In addition, the drum corps, arena DJ, and the Star Squad (the team's de facto pep squad) all add to a truly fun experience for fans of any level. The only strike against the AT&T Center for Stars games is that the upper levels of the arena are closed off during games. This limits food and restroom options, and takes away the HEB Fan Zone in the upper concourse. It does not diminish fan energy at all, though.
Unlike San Antonio's other major sporting venues - specifically the Alamodome - the neighborhood amenities near the AT&T Center just aren't there at this point. The immediate neighborhood where the arena sits doesn't boast many amenities in terms of restaurants, attractions, or hotels. For fans coming into the City, you really can't stay anywhere close to the AT&T Center where you could walk to the game, or go grab a bite to eat afterward.
However, the arena is just a 10-15 minute drive (depending on traffic) from San Antonio's downtown area. The tourist hub of the city is chock-full of hotels and restaurants, and it is home to the River Walk and the Alamo. If you're coming in for a Stars game, this is your best bet in terms of fully enjoying your visit to San Antonio.
The Alamo City is a full-fledged basketball town now. Fans of the Stars come out in droves; the majority of which are knowledgeable about the game and a great many are passionate about their team. The unique style of women's basketball lends itself to creating die-hard fans of the sport, and the team's owners have done a lot to create not only a great product on the court, but also a great venue for them to play in. All this investment really shows in terms of fan engagement.
The AT&T Center is located in an area removed from the majority of the city's major traffic. There are two main access points to the arena: Houston St. and AT&T Center Parkway. Both of these roads offer access to the arena's parking lots, and both are feeder roads off of two of the city's main interstates: I-10 and I-35.
From these two highways, you can be anywhere in the city and be at the arena's exits within 20 minutes. Also, having two feeder roads makes for speedier exiting after events. For Stars games, in which fewer fans attend than other events at the venue, you won't have much of a problem getting to the game, getting parking, and leaving in an expedient manner.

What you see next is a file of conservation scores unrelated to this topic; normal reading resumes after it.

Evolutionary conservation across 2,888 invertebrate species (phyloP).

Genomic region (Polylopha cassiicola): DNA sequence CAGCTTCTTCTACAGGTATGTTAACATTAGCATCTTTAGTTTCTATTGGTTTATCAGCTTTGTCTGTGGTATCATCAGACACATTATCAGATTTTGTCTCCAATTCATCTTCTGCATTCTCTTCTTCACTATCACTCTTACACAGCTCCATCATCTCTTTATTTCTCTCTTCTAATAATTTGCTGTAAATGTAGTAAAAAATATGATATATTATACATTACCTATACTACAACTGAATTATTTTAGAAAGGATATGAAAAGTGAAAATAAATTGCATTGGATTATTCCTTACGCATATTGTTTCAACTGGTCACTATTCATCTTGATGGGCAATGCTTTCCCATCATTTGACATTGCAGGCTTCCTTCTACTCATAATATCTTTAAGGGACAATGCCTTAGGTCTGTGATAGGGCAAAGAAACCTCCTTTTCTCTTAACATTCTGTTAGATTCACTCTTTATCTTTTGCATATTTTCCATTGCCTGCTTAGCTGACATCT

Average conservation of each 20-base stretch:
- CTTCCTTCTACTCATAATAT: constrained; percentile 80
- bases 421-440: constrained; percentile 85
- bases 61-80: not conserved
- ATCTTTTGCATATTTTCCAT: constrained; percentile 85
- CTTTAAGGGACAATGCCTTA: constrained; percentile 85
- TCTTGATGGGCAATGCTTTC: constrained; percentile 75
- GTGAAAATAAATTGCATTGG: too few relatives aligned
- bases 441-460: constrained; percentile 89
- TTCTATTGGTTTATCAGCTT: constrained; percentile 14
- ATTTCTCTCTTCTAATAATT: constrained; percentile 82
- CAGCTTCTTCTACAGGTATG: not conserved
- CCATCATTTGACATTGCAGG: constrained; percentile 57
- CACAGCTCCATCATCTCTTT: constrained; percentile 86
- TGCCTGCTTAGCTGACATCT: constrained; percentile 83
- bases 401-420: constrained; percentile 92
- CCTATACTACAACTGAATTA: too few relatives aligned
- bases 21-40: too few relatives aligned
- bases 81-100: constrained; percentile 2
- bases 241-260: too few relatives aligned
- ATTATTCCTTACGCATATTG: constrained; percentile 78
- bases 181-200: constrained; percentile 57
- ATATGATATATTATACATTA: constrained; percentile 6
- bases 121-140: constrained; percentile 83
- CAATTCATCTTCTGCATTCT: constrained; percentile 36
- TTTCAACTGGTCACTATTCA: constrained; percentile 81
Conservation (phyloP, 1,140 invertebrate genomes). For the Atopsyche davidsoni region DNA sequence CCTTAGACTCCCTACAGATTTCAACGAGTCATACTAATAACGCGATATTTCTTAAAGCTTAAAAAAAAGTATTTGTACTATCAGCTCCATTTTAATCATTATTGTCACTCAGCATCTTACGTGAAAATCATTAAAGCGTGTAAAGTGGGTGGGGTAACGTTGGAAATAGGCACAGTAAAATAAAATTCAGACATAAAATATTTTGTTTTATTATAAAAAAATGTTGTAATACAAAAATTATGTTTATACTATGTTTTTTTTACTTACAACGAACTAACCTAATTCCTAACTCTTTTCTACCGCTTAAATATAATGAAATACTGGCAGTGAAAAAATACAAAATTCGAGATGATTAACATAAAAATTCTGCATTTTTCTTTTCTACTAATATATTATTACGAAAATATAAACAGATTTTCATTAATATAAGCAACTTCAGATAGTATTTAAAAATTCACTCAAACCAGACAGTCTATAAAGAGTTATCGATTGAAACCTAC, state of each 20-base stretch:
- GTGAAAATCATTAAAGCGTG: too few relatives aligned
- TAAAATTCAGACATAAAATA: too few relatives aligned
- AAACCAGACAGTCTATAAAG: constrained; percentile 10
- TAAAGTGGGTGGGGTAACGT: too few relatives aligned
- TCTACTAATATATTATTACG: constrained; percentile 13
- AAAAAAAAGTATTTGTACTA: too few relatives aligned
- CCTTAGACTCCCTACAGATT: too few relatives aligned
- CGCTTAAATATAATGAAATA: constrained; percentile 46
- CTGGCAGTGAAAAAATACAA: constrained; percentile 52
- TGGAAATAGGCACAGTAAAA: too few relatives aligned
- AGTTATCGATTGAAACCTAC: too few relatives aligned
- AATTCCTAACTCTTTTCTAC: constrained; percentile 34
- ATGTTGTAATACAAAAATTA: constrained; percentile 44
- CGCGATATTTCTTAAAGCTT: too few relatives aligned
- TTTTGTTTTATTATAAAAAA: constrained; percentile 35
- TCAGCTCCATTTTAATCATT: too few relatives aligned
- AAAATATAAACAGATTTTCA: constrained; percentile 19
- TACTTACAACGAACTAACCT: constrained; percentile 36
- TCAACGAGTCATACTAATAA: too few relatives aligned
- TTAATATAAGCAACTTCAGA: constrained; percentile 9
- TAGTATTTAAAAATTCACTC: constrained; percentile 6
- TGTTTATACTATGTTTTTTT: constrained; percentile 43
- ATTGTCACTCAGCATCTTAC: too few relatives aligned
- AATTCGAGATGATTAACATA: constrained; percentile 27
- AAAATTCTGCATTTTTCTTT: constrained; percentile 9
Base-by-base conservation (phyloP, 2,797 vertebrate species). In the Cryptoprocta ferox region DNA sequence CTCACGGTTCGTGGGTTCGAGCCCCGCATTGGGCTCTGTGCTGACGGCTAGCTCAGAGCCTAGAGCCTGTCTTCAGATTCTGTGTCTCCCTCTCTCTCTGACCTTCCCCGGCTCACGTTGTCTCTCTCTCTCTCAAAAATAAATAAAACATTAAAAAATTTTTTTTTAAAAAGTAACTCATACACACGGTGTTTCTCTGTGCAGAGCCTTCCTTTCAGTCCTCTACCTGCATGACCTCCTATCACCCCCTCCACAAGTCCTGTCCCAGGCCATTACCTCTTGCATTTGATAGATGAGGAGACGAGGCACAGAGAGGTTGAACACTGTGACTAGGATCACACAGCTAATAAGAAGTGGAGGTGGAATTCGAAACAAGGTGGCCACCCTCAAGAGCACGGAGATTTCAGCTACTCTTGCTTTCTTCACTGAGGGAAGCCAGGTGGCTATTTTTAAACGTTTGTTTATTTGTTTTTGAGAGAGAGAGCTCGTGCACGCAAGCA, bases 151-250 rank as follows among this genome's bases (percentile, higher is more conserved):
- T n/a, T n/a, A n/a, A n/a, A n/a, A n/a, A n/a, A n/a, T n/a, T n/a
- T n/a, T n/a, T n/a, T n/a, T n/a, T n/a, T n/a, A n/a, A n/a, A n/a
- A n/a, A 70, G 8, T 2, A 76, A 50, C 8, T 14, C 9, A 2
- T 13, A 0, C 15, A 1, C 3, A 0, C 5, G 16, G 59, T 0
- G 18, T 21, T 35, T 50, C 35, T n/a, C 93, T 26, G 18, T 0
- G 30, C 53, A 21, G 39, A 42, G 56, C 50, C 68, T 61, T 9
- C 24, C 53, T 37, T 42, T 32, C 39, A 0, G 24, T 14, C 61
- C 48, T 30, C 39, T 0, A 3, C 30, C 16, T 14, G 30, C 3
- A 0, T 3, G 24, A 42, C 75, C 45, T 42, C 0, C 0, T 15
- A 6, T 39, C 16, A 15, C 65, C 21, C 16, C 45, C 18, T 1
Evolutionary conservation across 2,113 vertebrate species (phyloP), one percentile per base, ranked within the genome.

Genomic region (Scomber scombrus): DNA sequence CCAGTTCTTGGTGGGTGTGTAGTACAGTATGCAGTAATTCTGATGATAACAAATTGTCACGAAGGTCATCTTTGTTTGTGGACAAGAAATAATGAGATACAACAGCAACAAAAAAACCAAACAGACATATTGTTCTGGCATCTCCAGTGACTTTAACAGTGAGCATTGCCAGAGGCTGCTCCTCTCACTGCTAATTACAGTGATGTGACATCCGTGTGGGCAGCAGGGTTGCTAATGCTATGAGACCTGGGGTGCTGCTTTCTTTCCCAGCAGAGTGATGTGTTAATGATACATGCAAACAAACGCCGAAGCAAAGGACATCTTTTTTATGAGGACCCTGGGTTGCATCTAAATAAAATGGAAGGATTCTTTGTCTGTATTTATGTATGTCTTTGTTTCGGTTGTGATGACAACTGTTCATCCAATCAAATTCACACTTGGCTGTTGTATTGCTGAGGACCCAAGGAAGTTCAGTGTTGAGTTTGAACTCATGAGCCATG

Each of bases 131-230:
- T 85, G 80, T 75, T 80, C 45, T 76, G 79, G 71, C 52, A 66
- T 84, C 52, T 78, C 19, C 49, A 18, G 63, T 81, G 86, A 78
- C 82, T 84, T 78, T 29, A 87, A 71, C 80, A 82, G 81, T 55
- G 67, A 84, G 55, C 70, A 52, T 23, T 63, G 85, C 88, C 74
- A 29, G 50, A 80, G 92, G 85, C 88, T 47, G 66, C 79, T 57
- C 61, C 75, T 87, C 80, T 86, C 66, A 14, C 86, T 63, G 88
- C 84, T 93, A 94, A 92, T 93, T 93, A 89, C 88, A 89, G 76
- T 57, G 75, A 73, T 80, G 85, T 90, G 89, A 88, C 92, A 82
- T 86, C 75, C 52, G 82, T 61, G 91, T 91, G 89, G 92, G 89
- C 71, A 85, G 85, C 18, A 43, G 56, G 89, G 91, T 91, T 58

For the chance to get to see a professional, major league basketball game, you really can't beat what you get for the cost of tickets to a Stars game. Tickets range from $10 to $140, and with the scaled back seating in the AT&T Center for Stars games, you really can't expect to get a "bad" seat anywhere. You won't be far from the action and you will get caught up in the fan energy.
Parking is also relatively inexpensive (from $10-$20, depending on how close you want to be to the arena) and you can eat on a budget and get your fill. The arena store also carries merchandise and paraphernalia for all of the AT&T Center's resident clubs. If you look hard enough, you can get a pretty good souvenir without breaking your wallet.
The Fox, the arena DJ, the drum corps, and the Star Squad all add up to extra fun for a night at a basketball game. The arena floor also has table seating (the Stars Front Row Club), complete with waiter service. You can also get upgraded to sit in a sofa in the Mission Zone seating area.
Since the AT&T Center is also the home of the Spurs, you can visit the team's five Larry O'Brien trophies on display on the Plaza level near the Southeast Entrance. Another great addition to AT&T Center is the two million dollars' worth of artwork that was added to the walls and hallways of the arena. Many are basketball and Spurs related, while some are San Antonio-centric; all add to the overall experience of your visit to a game.
If you visit San Antonio for a Stars game, not only will you get some great hoops action, but you will be enthralled by the energy of the crowd, enchanted by the ambiance of the arena, and satisfied by the grub. For "basketball purists," a WNBA game is as close as you can get to heaven on the hard court. Catch a Stars game when you can.
Member Review by pwdonaldson on Jul 18, 2012
Originally located in Salt Lake City, the “Starzz” were a banner member of the WNBA when the league tipped-off in 1997. After six seasons in Utah, the team moved to San Antonio, adjusted their nickname to the “Silver Stars,” and now share a home at the AT&T Center with the NBA’s San Antonio Spurs. The Silver Stars have drawn crowds which vary from a franchise high of 16,255 (2008) to near bottom of the league (7,527 season average in 2009). Fans attending a Silver Stars game can expect an NBA-styled atmosphere sure to satisfy the pro-basketball appetite when the NBA is out of season.